Quotes of the Day

Published:November 29, 2011 by Brendan Wolfe

An incomplete and unrealistically negative picture of slavery is pervasive in the culture of this country; it is deliberately perpetrated in order to create the perception of slaveowners as inhuman and total evil — and, by association, the entire Confederacy, thus making the South “deserving” of the destruction by the righteous army of the north. To point out that this picture is agenda driven and incomplete, and thus not true, is not “arguing for slavery.” – Connie Chastain

TWENTY DOLLARS REWARD.—Ranaway from the subscriber a negro girl named Molly. The said girl was sold by Messrs. Wm. Payne & Sons, and purchased by a Mr. Moses, and sold by him to Thos. Frisley, of Edgefield District, of whom I bought her. She is 16 or 17 years of age, LATELY BRANDED ON THE LEFT CHEEK, THUS, R, AND A PIECE TAKEN OFF HER EAR ON THE SAME SIDE: THE SAME LETTER ON THE INSIDE OF BOTH HER LEGS. – Charleston, S.C., Courier (1825)

IMAGE: Slave Pen, Alexandria, Virginia by Andrew Joseph Russell (ca. 1863); See also


4 Comments on “Quotes of the Day”

  1. Bill Underhill

    “There are none so blind as those who will not see.”
    Poor Ms. Chastain. It must be frightfully lonely in her little world, viewing everything through her idealogical lenses . I know, it’s a mixed metaphor.

  2. Michael Douglas

    Actually, I doubt it’s particularly lonely for her. The Confederate apologist crowd are nothing if not supreme enablers of one another’s folly.

  3. Connie Chastain

    The reference to the Courier illustrates exactly what I was referring to — an incomplete, unrealistically negative picture presented as if it’s the whole. What’s described, as horrific as it is, was not experienced by the majority of slaves, and to present it as the whole is deceptive.

    Mr. Underhill, it must be terrible to feel so morally uncertain that you have to evilize people you disagree with in order to feel good about yourself.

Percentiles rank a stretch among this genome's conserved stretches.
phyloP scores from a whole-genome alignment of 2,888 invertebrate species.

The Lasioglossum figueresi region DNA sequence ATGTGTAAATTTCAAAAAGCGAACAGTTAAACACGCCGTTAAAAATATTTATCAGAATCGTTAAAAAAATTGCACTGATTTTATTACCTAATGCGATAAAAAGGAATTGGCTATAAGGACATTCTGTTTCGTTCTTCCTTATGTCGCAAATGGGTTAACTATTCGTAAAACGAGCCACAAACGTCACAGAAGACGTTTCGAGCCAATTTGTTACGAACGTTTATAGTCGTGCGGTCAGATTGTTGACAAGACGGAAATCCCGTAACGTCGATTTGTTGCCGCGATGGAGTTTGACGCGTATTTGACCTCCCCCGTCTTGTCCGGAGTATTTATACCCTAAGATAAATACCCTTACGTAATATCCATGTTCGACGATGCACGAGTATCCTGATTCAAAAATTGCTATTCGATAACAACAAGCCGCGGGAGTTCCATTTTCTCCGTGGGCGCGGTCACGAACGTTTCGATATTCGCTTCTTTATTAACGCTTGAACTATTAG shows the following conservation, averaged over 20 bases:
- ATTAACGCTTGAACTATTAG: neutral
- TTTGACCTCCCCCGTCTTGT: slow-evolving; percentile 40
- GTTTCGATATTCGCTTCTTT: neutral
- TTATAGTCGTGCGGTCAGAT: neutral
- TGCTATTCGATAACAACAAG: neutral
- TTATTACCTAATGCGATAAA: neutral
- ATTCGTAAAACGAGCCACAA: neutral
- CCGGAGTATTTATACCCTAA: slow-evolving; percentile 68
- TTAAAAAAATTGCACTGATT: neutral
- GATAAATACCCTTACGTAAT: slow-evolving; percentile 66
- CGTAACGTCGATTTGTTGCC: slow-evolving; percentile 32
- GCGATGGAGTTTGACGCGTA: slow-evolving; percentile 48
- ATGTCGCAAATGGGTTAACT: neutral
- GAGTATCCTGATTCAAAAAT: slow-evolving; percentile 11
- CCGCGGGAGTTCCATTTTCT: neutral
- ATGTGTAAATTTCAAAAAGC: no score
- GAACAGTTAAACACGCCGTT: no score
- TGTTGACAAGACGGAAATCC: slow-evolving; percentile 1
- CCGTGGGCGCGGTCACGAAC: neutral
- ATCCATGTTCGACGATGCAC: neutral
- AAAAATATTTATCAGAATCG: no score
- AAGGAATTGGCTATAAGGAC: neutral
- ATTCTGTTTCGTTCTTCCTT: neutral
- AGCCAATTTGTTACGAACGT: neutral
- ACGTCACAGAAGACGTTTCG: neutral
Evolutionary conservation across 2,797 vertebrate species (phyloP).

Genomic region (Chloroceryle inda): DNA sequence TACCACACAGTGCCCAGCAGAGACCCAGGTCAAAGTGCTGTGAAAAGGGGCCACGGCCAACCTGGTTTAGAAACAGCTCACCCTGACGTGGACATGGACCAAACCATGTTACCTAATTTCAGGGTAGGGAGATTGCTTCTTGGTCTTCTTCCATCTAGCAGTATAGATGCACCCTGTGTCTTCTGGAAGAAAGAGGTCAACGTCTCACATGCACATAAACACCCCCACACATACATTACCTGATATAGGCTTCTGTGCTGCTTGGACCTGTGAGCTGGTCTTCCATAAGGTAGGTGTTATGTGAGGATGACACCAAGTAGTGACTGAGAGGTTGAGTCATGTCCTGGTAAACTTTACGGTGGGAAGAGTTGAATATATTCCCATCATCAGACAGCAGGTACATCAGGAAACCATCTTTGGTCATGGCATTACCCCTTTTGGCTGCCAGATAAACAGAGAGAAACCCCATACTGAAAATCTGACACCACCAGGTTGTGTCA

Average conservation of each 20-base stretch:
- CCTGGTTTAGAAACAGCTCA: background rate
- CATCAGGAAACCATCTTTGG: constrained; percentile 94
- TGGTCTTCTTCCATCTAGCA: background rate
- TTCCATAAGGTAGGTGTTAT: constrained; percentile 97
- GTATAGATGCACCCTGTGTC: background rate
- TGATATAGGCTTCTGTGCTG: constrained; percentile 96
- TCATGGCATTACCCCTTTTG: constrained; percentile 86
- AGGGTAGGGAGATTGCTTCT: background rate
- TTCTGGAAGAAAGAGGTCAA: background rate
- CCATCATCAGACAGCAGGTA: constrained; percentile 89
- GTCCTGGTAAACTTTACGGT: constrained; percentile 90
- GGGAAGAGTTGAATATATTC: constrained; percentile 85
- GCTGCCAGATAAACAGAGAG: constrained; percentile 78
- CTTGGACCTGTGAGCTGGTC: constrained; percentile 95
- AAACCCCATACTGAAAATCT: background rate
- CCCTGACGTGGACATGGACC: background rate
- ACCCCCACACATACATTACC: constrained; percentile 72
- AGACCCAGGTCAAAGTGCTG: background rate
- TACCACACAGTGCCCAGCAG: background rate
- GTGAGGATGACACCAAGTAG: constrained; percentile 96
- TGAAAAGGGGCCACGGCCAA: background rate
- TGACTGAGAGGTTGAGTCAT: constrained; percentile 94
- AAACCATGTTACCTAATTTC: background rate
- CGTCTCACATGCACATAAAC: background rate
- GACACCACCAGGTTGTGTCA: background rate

Mr. Douglas, the “Confederate apologist” crowd are rank amateurs at enabling, when compared to their critics….

  4. Brendan Wolfe Post author

    Thanks for the comment, Ms. Chastain. I certainly did not intend for one quotation to represent the whole of slavery. What it does represent, however, is the logical end of a system that treated people as property. If not every owner branded his slaves or cut off parts of their ears, that does not change the fact that these forms of punishment were perfectly legal. Consider, for instance, this act passed by the Virginia General Assembly in March 1643:

    “And if such runnaways shall be found to transgresse the second time or oftener (if it shall be duely proved against them) that then they shall be branded in the cheek with the letter R. and passe under the statute of incorrigible rogues …”

    You can read the whole statute right here on our site: http://encyclopediavirginia.org/Runaway_Slaves_1642-1643

    The historian David Brion Davis has described the transatlantic slave trade “as one of history’s greatest crimes against humanity.” I hope we can agree that this is true, and whether each and every person implicated in the trade and, more generally, in the institution of slavery was evil — well, I just have no interest in debating that. It strikes me as more of a religious question than a historical one.

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